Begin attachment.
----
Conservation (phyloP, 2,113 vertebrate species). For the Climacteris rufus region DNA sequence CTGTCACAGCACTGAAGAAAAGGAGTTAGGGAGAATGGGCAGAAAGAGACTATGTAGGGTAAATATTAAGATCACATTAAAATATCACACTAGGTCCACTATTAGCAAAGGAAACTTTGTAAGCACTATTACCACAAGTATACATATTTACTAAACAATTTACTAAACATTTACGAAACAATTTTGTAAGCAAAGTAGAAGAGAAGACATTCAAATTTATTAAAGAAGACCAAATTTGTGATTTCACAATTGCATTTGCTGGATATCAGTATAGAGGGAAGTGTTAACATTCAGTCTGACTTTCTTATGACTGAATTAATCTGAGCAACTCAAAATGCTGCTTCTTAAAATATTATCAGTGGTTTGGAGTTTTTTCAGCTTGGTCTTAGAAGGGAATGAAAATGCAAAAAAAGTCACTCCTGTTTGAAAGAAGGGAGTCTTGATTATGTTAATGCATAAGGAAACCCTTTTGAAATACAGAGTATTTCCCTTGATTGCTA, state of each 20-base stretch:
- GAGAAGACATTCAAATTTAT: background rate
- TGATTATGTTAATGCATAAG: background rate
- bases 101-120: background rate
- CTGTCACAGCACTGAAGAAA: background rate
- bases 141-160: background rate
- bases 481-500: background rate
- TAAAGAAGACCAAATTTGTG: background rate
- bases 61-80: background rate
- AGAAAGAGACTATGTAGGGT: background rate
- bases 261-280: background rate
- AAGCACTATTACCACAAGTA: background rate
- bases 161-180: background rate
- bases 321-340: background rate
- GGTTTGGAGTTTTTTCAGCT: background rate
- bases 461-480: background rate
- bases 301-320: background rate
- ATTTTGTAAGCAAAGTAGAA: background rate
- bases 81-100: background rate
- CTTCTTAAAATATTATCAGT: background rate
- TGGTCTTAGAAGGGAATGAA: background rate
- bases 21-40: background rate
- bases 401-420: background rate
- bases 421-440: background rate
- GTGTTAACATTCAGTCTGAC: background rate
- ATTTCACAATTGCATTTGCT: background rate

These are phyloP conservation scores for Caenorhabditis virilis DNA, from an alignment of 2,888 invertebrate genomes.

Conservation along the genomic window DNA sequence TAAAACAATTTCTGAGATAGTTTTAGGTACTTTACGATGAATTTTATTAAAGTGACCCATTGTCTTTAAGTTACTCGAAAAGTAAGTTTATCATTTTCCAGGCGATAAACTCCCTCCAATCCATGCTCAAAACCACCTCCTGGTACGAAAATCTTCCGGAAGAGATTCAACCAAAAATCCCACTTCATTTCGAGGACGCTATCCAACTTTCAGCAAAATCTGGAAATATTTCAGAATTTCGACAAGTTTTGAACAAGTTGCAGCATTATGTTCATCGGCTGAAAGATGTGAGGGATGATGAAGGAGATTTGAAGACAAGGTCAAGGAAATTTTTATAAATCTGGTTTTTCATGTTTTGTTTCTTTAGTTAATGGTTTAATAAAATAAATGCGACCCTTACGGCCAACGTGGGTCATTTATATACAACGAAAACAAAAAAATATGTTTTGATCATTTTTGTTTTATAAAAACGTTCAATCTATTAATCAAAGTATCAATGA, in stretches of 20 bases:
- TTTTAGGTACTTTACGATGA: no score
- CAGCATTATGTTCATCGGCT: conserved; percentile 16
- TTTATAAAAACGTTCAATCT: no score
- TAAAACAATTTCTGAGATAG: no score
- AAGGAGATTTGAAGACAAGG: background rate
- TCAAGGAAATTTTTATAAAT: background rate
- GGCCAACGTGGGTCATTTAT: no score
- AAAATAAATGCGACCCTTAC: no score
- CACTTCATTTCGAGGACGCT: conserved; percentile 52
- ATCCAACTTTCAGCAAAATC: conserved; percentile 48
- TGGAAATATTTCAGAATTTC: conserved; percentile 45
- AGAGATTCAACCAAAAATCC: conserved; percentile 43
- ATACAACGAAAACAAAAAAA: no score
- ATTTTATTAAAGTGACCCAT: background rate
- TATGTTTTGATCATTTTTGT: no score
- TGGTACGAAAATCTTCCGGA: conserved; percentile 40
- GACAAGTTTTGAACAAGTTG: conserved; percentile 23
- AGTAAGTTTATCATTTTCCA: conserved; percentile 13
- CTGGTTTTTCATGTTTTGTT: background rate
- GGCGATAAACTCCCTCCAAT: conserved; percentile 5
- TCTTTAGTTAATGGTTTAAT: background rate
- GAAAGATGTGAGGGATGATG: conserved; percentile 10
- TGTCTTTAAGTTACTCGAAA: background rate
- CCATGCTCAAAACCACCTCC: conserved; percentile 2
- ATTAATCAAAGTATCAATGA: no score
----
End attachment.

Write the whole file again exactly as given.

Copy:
Conservation (phyloP, 2,113 vertebrate species). For the Climacteris rufus region DNA sequence CTGTCACAGCACTGAAGAAAAGGAGTTAGGGAGAATGGGCAGAAAGAGACTATGTAGGGTAAATATTAAGATCACATTAAAATATCACACTAGGTCCACTATTAGCAAAGGAAACTTTGTAAGCACTATTACCACAAGTATACATATTTACTAAACAATTTACTAAACATTTACGAAACAATTTTGTAAGCAAAGTAGAAGAGAAGACATTCAAATTTATTAAAGAAGACCAAATTTGTGATTTCACAATTGCATTTGCTGGATATCAGTATAGAGGGAAGTGTTAACATTCAGTCTGACTTTCTTATGACTGAATTAATCTGAGCAACTCAAAATGCTGCTTCTTAAAATATTATCAGTGGTTTGGAGTTTTTTCAGCTTGGTCTTAGAAGGGAATGAAAATGCAAAAAAAGTCACTCCTGTTTGAAAGAAGGGAGTCTTGATTATGTTAATGCATAAGGAAACCCTTTTGAAATACAGAGTATTTCCCTTGATTGCTA, state of each 20-base stretch:
- GAGAAGACATTCAAATTTAT: background rate
- TGATTATGTTAATGCATAAG: background rate
- bases 101-120: background rate
- CTGTCACAGCACTGAAGAAA: background rate
- bases 141-160: background rate
- bases 481-500: background rate
- TAAAGAAGACCAAATTTGTG: background rate
- bases 61-80: background rate
- AGAAAGAGACTATGTAGGGT: background rate
- bases 261-280: background rate
- AAGCACTATTACCACAAGTA: background rate
- bases 161-180: background rate
- bases 321-340: background rate
- GGTTTGGAGTTTTTTCAGCT: background rate
- bases 461-480: background rate
- bases 301-320: background rate
- ATTTTGTAAGCAAAGTAGAA: background rate
- bases 81-100: background rate
- CTTCTTAAAATATTATCAGT: background rate
- TGGTCTTAGAAGGGAATGAA: background rate
- bases 21-40: background rate
- bases 401-420: background rate
- bases 421-440: background rate
- GTGTTAACATTCAGTCTGAC: background rate
- ATTTCACAATTGCATTTGCT: background rate

These are phyloP conservation scores for Caenorhabditis virilis DNA, from an alignment of 2,888 invertebrate genomes.

Conservation along the genomic window DNA sequence TAAAACAATTTCTGAGATAGTTTTAGGTACTTTACGATGAATTTTATTAAAGTGACCCATTGTCTTTAAGTTACTCGAAAAGTAAGTTTATCATTTTCCAGGCGATAAACTCCCTCCAATCCATGCTCAAAACCACCTCCTGGTACGAAAATCTTCCGGAAGAGATTCAACCAAAAATCCCACTTCATTTCGAGGACGCTATCCAACTTTCAGCAAAATCTGGAAATATTTCAGAATTTCGACAAGTTTTGAACAAGTTGCAGCATTATGTTCATCGGCTGAAAGATGTGAGGGATGATGAAGGAGATTTGAAGACAAGGTCAAGGAAATTTTTATAAATCTGGTTTTTCATGTTTTGTTTCTTTAGTTAATGGTTTAATAAAATAAATGCGACCCTTACGGCCAACGTGGGTCATTTATATACAACGAAAACAAAAAAATATGTTTTGATCATTTTTGTTTTATAAAAACGTTCAATCTATTAATCAAAGTATCAATGA, in stretches of 20 bases:
- TTTTAGGTACTTTACGATGA: no score
- CAGCATTATGTTCATCGGCT: conserved; percentile 16
- TTTATAAAAACGTTCAATCT: no score
- TAAAACAATTTCTGAGATAG: no score
- AAGGAGATTTGAAGACAAGG: background rate
- TCAAGGAAATTTTTATAAAT: background rate
- GGCCAACGTGGGTCATTTAT: no score
- AAAATAAATGCGACCCTTAC: no score
- CACTTCATTTCGAGGACGCT: conserved; percentile 52
- ATCCAACTTTCAGCAAAATC: conserved; percentile 48
- TGGAAATATTTCAGAATTTC: conserved; percentile 45
- AGAGATTCAACCAAAAATCC: conserved; percentile 43
- ATACAACGAAAACAAAAAAA: no score
- ATTTTATTAAAGTGACCCAT: background rate
- TATGTTTTGATCATTTTTGT: no score
- TGGTACGAAAATCTTCCGGA: conserved; percentile 40
- GACAAGTTTTGAACAAGTTG: conserved; percentile 23
- AGTAAGTTTATCATTTTCCA: conserved; percentile 13
- CTGGTTTTTCATGTTTTGTT: background rate
- GGCGATAAACTCCCTCCAAT: conserved; percentile 5
- TCTTTAGTTAATGGTTTAAT: background rate
- GAAAGATGTGAGGGATGATG: conserved; percentile 10
- TGTCTTTAAGTTACTCGAAA: background rate
- CCATGCTCAAAACCACCTCC: conserved; percentile 2
- ATTAATCAAAGTATCAATGA: no score